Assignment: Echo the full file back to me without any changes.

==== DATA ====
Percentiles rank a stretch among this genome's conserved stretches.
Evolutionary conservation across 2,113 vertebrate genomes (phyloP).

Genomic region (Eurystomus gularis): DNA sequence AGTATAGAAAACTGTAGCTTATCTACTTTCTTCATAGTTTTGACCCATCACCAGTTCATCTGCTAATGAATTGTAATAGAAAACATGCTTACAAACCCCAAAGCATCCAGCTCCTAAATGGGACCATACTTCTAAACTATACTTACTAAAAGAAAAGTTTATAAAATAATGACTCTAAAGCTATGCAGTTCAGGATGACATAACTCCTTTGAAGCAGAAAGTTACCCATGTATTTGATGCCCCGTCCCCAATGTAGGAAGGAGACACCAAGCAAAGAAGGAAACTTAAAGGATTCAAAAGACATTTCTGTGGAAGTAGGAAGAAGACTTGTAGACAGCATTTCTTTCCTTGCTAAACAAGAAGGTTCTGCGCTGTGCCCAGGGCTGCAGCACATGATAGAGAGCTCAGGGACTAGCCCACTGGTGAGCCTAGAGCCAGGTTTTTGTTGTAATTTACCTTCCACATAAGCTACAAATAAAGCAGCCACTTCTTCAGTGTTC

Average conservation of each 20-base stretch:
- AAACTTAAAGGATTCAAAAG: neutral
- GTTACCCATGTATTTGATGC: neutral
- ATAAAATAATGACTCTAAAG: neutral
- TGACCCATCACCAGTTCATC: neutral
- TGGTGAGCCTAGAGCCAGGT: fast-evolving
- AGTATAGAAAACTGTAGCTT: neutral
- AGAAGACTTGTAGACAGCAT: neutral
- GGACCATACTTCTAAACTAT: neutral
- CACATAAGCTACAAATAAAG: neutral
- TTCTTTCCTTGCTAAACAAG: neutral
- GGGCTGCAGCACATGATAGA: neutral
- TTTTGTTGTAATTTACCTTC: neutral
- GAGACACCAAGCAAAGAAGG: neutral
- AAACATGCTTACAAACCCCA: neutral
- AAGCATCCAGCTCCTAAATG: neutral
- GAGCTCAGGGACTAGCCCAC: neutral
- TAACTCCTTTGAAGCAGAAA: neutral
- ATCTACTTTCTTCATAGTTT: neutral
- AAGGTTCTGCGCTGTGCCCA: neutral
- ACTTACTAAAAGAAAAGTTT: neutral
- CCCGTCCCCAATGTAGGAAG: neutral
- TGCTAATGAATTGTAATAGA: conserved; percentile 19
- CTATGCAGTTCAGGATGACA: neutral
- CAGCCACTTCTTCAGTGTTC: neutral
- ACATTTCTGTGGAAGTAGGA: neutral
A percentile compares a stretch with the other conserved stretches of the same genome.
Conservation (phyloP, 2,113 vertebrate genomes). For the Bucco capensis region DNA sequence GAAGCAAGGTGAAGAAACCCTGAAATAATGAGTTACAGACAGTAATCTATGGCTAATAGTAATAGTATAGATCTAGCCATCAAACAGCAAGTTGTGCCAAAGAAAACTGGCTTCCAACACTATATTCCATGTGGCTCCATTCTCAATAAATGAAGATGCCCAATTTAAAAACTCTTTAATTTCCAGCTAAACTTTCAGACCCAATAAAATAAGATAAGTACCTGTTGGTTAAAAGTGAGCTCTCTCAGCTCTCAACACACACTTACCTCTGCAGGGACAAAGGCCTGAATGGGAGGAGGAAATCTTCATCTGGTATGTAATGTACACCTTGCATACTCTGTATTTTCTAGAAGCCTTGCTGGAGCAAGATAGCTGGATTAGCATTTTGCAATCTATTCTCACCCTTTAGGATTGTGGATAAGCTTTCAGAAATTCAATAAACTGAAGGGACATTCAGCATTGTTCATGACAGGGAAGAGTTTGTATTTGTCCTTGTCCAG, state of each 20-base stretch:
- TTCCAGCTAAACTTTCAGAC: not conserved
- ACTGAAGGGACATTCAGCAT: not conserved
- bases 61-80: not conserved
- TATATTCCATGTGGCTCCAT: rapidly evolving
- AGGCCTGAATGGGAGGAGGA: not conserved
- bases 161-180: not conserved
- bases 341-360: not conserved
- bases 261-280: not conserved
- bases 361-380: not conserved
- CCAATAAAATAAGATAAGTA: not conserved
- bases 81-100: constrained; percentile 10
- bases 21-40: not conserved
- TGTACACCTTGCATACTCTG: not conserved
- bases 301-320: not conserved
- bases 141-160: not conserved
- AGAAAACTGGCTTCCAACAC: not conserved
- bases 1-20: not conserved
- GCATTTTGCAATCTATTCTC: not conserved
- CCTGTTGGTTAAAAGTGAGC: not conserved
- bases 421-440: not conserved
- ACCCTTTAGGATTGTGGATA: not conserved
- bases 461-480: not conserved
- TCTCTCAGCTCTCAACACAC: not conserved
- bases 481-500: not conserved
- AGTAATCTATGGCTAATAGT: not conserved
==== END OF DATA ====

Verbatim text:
Percentiles rank a stretch among this genome's conserved stretches.
Evolutionary conservation across 2,113 vertebrate genomes (phyloP).

Genomic region (Eurystomus gularis): DNA sequence AGTATAGAAAACTGTAGCTTATCTACTTTCTTCATAGTTTTGACCCATCACCAGTTCATCTGCTAATGAATTGTAATAGAAAACATGCTTACAAACCCCAAAGCATCCAGCTCCTAAATGGGACCATACTTCTAAACTATACTTACTAAAAGAAAAGTTTATAAAATAATGACTCTAAAGCTATGCAGTTCAGGATGACATAACTCCTTTGAAGCAGAAAGTTACCCATGTATTTGATGCCCCGTCCCCAATGTAGGAAGGAGACACCAAGCAAAGAAGGAAACTTAAAGGATTCAAAAGACATTTCTGTGGAAGTAGGAAGAAGACTTGTAGACAGCATTTCTTTCCTTGCTAAACAAGAAGGTTCTGCGCTGTGCCCAGGGCTGCAGCACATGATAGAGAGCTCAGGGACTAGCCCACTGGTGAGCCTAGAGCCAGGTTTTTGTTGTAATTTACCTTCCACATAAGCTACAAATAAAGCAGCCACTTCTTCAGTGTTC

Average conservation of each 20-base stretch:
- AAACTTAAAGGATTCAAAAG: neutral
- GTTACCCATGTATTTGATGC: neutral
- ATAAAATAATGACTCTAAAG: neutral
- TGACCCATCACCAGTTCATC: neutral
- TGGTGAGCCTAGAGCCAGGT: fast-evolving
- AGTATAGAAAACTGTAGCTT: neutral
- AGAAGACTTGTAGACAGCAT: neutral
- GGACCATACTTCTAAACTAT: neutral
- CACATAAGCTACAAATAAAG: neutral
- TTCTTTCCTTGCTAAACAAG: neutral
- GGGCTGCAGCACATGATAGA: neutral
- TTTTGTTGTAATTTACCTTC: neutral
- GAGACACCAAGCAAAGAAGG: neutral
- AAACATGCTTACAAACCCCA: neutral
- AAGCATCCAGCTCCTAAATG: neutral
- GAGCTCAGGGACTAGCCCAC: neutral
- TAACTCCTTTGAAGCAGAAA: neutral
- ATCTACTTTCTTCATAGTTT: neutral
- AAGGTTCTGCGCTGTGCCCA: neutral
- ACTTACTAAAAGAAAAGTTT: neutral
- CCCGTCCCCAATGTAGGAAG: neutral
- TGCTAATGAATTGTAATAGA: conserved; percentile 19
- CTATGCAGTTCAGGATGACA: neutral
- CAGCCACTTCTTCAGTGTTC: neutral
- ACATTTCTGTGGAAGTAGGA: neutral
A percentile compares a stretch with the other conserved stretches of the same genome.
Conservation (phyloP, 2,113 vertebrate genomes). For the Bucco capensis region DNA sequence GAAGCAAGGTGAAGAAACCCTGAAATAATGAGTTACAGACAGTAATCTATGGCTAATAGTAATAGTATAGATCTAGCCATCAAACAGCAAGTTGTGCCAAAGAAAACTGGCTTCCAACACTATATTCCATGTGGCTCCATTCTCAATAAATGAAGATGCCCAATTTAAAAACTCTTTAATTTCCAGCTAAACTTTCAGACCCAATAAAATAAGATAAGTACCTGTTGGTTAAAAGTGAGCTCTCTCAGCTCTCAACACACACTTACCTCTGCAGGGACAAAGGCCTGAATGGGAGGAGGAAATCTTCATCTGGTATGTAATGTACACCTTGCATACTCTGTATTTTCTAGAAGCCTTGCTGGAGCAAGATAGCTGGATTAGCATTTTGCAATCTATTCTCACCCTTTAGGATTGTGGATAAGCTTTCAGAAATTCAATAAACTGAAGGGACATTCAGCATTGTTCATGACAGGGAAGAGTTTGTATTTGTCCTTGTCCAG, state of each 20-base stretch:
- TTCCAGCTAAACTTTCAGAC: not conserved
- ACTGAAGGGACATTCAGCAT: not conserved
- bases 61-80: not conserved
- TATATTCCATGTGGCTCCAT: rapidly evolving
- AGGCCTGAATGGGAGGAGGA: not conserved
- bases 161-180: not conserved
- bases 341-360: not conserved
- bases 261-280: not conserved
- bases 361-380: not conserved
- CCAATAAAATAAGATAAGTA: not conserved
- bases 81-100: constrained; percentile 10
- bases 21-40: not conserved
- TGTACACCTTGCATACTCTG: not conserved
- bases 301-320: not conserved
- bases 141-160: not conserved
- AGAAAACTGGCTTCCAACAC: not conserved
- bases 1-20: not conserved
- GCATTTTGCAATCTATTCTC: not conserved
- CCTGTTGGTTAAAAGTGAGC: not conserved
- bases 421-440: not conserved
- ACCCTTTAGGATTGTGGATA: not conserved
- bases 461-480: not conserved
- TCTCTCAGCTCTCAACACAC: not conserved
- bases 481-500: not conserved
- AGTAATCTATGGCTAATAGT: not conserved